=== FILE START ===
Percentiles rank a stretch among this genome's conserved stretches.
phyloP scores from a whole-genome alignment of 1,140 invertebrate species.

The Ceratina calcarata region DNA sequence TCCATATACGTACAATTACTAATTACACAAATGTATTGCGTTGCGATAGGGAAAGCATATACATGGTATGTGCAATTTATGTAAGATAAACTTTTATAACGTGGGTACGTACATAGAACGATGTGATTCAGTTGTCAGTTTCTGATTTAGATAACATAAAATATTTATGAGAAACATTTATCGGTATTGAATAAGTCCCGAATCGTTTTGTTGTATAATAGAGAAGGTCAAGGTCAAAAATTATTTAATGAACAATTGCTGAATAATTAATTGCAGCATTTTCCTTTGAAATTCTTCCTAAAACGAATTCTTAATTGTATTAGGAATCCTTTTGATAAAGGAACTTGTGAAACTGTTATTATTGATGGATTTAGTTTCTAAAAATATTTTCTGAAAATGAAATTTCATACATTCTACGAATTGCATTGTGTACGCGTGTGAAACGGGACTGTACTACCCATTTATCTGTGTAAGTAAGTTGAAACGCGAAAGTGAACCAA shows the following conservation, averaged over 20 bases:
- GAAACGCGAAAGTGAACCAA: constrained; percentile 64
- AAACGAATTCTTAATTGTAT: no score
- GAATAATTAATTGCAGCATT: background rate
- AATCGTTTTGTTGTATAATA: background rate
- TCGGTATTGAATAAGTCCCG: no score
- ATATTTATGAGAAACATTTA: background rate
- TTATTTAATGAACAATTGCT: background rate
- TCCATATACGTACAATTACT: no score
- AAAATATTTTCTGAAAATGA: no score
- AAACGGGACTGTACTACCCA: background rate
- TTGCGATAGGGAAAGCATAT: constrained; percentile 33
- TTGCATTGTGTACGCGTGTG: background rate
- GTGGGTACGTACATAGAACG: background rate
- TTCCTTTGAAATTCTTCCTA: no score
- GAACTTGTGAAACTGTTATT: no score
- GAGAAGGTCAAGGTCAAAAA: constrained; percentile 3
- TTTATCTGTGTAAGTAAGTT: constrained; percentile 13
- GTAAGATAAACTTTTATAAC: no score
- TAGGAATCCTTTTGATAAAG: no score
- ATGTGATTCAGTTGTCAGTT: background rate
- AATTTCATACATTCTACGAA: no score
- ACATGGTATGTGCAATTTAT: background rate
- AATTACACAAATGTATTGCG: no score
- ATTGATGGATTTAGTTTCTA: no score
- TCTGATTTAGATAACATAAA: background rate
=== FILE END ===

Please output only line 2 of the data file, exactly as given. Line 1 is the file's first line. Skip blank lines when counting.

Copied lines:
phyloP scores from a whole-genome alignment of 1,140 invertebrate species.